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Cyber Saturday—How Facebook and GDPR Propelled an Underdog to Victory at RSA Conference

Cyber Saturday—How Facebook and GDPR Propelled an Underdog to Victory at RSA Conference

Happy Saturday, dear readers.

Earlier this year I noted that Europe’s General Data Protection Regulation, or GDPR, would be a big topic of conversation at this year’s RSA Conference, the biggest hobnobbing affair in the cybersecurity industry. I could not have foreseen how scandal after data privacy scandal at Facebook would intensify the discussion.

At this year’s ever entertaining “innovation sandbox contest,” a startup competition and hallmark of the conference, a little-known, New York City-based concern called BigID capitalized on the zeitgeist. The company, which had just eight employees as recently as December (mostly engineers in Israel), pitched itself differently than the typical cybersecurity marketing spiel. There was nary a mention of “detection,” “defense,” or “artificial intelligence.”

“I’m with BigID and our big idea is that privacy matters,” said Dimitri Sirota, CEO and cofounder of the firm, taking the stage. He explained that his company’s technology indexes business’s private data, maps out the inter-relationships between databases, and helps identify what companies need to do to comply with data regulations in different parts of the world.

“Ours was understandable,” Sirota told me later on a call. “You didn’t have to have a PhD in computer science to get what we did. It was accessible to the audience and judges.”

Sirota’s clarity of thinking was apparent to me years ago, back when he was heading up the security business at CA Technologies. In 2014, he livened up a panel I moderated at an enterprise security summit. A couple years later, Sirota strolled into Fortune’s offices clad in a black leather jacket and told me his plan to build a business around data privacy and compliance. Looks like he had the right idea at exactly the right time.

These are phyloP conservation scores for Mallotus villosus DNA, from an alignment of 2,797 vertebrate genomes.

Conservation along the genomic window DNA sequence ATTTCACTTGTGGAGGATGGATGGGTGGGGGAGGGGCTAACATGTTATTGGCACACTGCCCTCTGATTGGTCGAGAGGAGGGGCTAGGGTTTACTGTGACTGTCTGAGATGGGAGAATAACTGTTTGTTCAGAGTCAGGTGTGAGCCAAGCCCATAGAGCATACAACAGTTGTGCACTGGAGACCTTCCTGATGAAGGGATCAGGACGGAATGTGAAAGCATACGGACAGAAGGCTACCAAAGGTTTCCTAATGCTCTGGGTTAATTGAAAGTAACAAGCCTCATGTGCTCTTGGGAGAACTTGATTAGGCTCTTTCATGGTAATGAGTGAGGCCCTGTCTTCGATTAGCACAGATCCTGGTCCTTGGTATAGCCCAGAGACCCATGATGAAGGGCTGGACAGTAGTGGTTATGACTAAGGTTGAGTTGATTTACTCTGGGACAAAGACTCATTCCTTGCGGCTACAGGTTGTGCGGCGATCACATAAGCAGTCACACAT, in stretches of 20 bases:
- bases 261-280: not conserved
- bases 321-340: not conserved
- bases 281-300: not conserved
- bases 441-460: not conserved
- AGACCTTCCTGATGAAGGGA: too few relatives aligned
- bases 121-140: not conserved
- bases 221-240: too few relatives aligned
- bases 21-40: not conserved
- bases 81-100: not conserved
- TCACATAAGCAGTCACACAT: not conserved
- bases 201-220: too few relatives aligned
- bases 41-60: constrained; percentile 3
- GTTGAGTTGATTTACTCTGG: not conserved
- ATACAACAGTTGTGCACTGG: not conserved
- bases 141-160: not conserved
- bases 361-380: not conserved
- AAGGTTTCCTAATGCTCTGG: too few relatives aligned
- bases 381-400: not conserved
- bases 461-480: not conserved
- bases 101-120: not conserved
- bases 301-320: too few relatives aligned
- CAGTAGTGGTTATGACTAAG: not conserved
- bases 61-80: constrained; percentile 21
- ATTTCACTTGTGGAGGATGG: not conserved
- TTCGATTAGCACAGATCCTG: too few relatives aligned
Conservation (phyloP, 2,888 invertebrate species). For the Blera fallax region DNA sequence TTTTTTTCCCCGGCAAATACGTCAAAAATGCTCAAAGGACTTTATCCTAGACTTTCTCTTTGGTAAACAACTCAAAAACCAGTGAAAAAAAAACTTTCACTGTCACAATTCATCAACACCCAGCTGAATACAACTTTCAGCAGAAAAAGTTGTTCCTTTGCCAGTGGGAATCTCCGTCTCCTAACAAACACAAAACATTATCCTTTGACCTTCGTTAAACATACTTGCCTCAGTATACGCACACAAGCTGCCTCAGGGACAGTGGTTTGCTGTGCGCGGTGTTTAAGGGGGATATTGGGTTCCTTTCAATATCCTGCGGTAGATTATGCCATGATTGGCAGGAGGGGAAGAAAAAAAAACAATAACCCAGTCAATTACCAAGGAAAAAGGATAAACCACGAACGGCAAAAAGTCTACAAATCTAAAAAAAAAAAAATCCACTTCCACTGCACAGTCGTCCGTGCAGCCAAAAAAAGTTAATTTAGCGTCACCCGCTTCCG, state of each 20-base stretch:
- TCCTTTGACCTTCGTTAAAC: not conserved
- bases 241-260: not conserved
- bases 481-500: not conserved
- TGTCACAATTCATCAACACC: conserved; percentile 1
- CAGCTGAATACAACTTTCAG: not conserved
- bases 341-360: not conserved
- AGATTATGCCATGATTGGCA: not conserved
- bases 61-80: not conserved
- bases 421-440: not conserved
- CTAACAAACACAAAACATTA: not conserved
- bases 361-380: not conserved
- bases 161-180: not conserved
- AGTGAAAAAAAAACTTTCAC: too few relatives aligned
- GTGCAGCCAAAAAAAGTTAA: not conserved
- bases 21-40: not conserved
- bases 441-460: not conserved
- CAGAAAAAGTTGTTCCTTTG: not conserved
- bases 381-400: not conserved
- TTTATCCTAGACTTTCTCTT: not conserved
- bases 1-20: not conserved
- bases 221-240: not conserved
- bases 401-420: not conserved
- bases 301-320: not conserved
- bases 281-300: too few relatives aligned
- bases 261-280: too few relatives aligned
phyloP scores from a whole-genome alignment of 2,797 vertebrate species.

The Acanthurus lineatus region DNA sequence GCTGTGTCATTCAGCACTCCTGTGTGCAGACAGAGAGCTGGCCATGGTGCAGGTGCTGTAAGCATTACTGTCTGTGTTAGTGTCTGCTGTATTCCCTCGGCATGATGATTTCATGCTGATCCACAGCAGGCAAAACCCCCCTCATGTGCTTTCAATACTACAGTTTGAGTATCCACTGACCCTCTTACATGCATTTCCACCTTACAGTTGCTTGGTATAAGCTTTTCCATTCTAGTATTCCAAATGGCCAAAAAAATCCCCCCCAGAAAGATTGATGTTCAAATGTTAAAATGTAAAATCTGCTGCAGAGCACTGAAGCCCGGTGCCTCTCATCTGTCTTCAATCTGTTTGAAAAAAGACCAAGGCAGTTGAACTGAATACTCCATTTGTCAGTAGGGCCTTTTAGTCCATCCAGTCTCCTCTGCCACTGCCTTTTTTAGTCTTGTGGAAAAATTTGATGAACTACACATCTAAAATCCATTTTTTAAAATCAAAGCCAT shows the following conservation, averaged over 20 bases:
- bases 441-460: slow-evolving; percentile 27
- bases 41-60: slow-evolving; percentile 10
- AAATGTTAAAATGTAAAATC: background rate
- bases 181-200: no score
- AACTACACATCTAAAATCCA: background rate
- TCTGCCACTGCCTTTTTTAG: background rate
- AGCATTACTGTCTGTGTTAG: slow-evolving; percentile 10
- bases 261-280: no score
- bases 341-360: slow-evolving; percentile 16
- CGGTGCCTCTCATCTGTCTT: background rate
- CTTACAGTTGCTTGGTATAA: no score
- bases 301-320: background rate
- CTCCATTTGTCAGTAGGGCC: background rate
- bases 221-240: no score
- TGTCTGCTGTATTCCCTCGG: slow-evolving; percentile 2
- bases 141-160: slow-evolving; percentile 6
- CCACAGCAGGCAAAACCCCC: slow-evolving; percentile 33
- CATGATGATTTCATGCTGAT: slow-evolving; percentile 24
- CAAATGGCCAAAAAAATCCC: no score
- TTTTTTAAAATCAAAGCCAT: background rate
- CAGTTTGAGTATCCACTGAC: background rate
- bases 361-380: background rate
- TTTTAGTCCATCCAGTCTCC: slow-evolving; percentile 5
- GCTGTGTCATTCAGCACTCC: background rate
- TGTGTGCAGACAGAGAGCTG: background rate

“Big data is almost like this atomic collider–smash all this data together to get value from it,” as Sirota put it on our recent call. “No one has been thinking of stewardship or custody or management of that information.”

Now everyone is thinking about it. With British officials raiding the offices of embattled political consultancy Cambridge Analytica, Mark Zuckerberg bending the knee before congress, and GDPR set to go into effect next month, no story holds greater sway in techland. It’s no surprise BigID took home the crown.

Dream big and have a great weekend.

Robert Hackett



Welcome to the Cyber Saturday edition of Data Sheet, Fortune’sdaily tech newsletter. Fortune reporter Robert Hackett here. You may reach Robert Hackett via Twitter, Cryptocat, Jabber (see OTR fingerprint on my about.me), PGP encrypted email (see public key on my Keybase.io), Wickr, Signal, or however you (securely) prefer. Feedback welcome.


Name and shame. The U.S., UK, and Australia on Monday accused Russia of subverting routers inside government agencies, critical infrastructure and internet service providers, and small offices. Moscow is said to have embarked on the alleged mass cyber espionage campaign starting in 2015. This is the second time this year that the U.S. and UK have called out the Kremlin’s hacking, last fingering the nation in February for its supposed role in last year’s destructive “NotPetya” cyberattacks.